Written by Artistic Director Erin Reilly
Love and time. These days at Theatre Horizon, when I speak of “love” I am also speaking of “time,” and of lifelong commitment—the till-death-do-us part dance between soulmates. We are currently rehearsing An Infinite Ache, a play that presents a couple’s fifty-year marriage in one 90-minute rollercoaster ride.
And therein lies the challenge that makes this love story different than every other love story on TV or in the movies: how do we make 50 years pass by believably onstage? How do we show people getting older, moving in and out of different houses, buying and discarding furniture and clothes, while getting us to buy in to the story of their lives?
Normally, you’d do set changes during the blackouts or intermission. But the playwright has banished those from this play. You could hide a bunch of costumes and props backstage, but Theatre Horizon’s set designer, Oona Curley, has designed a gorgeously open and simple set with just three walls and a bed in the middle of the stage. There’s no room to hide. So, how do we make actress Bi Jean Ngo age from 27 to 80 years old without leaving the stage much?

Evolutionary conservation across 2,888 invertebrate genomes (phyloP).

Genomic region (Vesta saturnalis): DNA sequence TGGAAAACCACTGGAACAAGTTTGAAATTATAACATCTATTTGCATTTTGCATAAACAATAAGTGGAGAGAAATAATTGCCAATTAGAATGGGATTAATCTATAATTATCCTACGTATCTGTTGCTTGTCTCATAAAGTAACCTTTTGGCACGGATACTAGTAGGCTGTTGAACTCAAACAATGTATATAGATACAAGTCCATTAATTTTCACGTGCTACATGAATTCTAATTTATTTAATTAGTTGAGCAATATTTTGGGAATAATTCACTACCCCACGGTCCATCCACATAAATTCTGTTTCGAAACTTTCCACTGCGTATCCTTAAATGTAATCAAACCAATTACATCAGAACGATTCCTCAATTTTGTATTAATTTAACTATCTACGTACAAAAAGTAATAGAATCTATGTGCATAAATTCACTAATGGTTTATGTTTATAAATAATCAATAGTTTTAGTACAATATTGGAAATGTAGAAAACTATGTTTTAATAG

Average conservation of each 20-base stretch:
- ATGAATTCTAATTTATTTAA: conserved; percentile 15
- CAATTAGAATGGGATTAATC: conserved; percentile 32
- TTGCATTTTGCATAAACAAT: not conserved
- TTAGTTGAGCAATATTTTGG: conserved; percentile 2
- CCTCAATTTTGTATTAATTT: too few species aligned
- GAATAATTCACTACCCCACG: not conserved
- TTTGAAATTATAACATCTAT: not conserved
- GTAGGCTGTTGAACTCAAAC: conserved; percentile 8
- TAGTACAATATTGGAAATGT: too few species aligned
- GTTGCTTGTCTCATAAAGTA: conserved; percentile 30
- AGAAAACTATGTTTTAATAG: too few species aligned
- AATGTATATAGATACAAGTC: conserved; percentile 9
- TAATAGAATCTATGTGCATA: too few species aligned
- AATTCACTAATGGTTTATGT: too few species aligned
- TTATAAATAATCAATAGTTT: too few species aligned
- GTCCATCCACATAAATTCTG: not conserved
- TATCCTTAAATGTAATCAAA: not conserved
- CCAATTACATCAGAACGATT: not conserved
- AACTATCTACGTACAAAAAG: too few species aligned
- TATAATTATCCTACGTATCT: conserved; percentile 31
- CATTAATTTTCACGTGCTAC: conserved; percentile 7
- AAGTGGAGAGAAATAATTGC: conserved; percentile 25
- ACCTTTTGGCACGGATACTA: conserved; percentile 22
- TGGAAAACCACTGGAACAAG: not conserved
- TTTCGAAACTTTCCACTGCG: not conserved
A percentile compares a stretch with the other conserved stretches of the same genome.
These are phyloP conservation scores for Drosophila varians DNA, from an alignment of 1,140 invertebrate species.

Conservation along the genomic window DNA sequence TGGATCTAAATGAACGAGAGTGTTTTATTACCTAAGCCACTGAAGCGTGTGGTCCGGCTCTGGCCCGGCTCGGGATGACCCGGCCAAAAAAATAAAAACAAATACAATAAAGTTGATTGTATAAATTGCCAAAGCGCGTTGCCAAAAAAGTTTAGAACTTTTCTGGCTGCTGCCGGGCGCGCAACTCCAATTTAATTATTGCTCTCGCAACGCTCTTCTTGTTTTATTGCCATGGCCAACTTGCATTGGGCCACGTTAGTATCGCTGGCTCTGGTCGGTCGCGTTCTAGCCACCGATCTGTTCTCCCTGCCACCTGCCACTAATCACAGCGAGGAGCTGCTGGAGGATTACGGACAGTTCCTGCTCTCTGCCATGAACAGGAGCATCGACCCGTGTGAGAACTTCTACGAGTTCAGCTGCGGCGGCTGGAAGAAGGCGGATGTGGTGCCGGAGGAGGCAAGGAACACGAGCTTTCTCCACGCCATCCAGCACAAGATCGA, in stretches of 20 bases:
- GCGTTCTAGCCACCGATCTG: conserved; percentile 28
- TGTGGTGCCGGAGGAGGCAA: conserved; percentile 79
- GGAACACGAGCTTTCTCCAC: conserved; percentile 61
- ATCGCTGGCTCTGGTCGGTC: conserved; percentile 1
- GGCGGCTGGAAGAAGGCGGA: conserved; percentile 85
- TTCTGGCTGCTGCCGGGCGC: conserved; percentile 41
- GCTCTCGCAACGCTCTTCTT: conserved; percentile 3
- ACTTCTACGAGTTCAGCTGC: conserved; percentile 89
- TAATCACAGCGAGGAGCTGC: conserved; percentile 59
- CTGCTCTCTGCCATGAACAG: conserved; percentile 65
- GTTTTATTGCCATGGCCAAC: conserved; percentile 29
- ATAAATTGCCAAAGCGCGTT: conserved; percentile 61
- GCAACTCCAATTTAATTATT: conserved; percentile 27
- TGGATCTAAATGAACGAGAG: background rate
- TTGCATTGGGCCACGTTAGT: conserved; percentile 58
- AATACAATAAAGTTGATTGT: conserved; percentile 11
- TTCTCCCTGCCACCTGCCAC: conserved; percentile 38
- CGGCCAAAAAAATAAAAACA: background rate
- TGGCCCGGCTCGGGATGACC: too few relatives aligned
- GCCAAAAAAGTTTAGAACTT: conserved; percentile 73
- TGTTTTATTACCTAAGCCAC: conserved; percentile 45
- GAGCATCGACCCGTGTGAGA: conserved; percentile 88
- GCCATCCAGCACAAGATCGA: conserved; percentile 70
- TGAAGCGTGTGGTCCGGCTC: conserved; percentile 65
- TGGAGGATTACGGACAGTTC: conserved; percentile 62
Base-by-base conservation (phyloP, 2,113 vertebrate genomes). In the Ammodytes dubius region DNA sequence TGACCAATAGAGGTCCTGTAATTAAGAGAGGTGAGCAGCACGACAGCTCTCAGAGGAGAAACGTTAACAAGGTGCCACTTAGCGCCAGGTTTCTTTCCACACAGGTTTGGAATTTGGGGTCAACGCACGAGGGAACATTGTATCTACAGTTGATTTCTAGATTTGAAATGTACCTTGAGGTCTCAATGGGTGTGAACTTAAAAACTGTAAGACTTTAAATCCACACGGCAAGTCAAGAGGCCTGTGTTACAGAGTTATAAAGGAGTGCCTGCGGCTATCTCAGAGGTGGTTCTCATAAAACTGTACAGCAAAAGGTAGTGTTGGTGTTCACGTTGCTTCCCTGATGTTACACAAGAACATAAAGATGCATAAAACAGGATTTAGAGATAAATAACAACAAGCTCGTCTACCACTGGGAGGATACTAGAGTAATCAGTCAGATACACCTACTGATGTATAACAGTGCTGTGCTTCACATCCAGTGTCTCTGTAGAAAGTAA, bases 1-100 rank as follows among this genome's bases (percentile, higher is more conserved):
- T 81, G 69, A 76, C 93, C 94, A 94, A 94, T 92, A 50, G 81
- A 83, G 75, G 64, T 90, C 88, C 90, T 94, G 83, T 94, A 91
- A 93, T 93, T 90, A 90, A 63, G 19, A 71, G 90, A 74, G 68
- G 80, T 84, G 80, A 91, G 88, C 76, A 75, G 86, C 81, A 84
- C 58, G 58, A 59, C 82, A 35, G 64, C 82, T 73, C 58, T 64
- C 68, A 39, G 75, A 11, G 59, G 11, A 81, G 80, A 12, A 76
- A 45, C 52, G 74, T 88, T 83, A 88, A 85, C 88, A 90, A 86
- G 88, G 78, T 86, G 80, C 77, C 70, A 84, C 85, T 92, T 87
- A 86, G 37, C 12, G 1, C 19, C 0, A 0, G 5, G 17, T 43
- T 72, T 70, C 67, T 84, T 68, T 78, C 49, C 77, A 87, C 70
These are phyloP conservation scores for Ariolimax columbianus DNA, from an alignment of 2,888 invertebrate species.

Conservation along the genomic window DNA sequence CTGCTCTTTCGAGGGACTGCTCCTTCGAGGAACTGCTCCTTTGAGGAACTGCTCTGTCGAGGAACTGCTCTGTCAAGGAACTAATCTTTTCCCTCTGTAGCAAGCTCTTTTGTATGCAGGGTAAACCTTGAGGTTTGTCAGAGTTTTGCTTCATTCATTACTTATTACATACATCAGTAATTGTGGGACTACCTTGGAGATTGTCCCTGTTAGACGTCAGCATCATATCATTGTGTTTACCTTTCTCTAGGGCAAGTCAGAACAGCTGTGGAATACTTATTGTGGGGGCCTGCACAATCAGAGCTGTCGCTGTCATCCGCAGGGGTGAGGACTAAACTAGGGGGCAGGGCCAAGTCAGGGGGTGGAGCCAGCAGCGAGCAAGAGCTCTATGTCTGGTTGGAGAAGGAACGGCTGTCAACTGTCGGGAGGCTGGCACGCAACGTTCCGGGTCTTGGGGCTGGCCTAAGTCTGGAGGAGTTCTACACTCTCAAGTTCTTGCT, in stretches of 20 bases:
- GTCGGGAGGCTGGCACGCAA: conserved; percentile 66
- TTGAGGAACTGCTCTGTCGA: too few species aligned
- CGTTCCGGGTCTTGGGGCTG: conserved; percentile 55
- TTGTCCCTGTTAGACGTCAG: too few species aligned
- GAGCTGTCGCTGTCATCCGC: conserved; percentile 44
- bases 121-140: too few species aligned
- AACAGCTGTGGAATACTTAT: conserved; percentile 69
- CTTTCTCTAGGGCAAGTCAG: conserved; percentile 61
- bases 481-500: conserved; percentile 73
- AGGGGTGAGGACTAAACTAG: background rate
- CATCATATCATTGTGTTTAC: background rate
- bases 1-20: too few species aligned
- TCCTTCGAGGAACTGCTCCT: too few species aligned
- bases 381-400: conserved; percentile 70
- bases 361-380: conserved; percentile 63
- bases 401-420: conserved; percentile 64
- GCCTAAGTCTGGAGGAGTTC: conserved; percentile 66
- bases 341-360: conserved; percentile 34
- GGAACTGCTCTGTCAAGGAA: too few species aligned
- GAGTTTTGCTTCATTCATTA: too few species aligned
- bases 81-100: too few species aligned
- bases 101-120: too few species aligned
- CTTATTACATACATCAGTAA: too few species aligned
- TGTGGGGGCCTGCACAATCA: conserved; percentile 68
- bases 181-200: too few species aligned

Remember when the awesome special effects in Benjamin Button convinced you that Brad Pitt was moving backwards in time? I’m a sucker for that kind of love-story/time travel fantasy. But, I’m also a realist. The theater can’t compete with the special effects of the silver screen.
So what? There is a very different kind of delight, as I watch An Infinite Ache rehearsing this week, in watching the magic happen in real time. I can literally see how the actors are doing their tricks, yet at the same time, I totally believe the story they are telling. Because my own imagination trumps computer-generated imagery every time. In the time-honored tradition of theatre, the actors and designers work their tricks, and the audience fills in the rest.
So, I’m waiting for you to come to this show, and complete the story.
The actors will transform, the costumes will roll on and off their bodies, the lights will shift, but the audience is the final ingredient. The last trick up our sleeves is glorious, free, unadulterated human imagination. Hope to see you at the show!
Caption: Actors Bi Jean Ngo and Griffin Stanton-Ameisen play “Hope” and “Charles” in An Infinite Ache, starting February 1. Photo credit: Kathryn Raines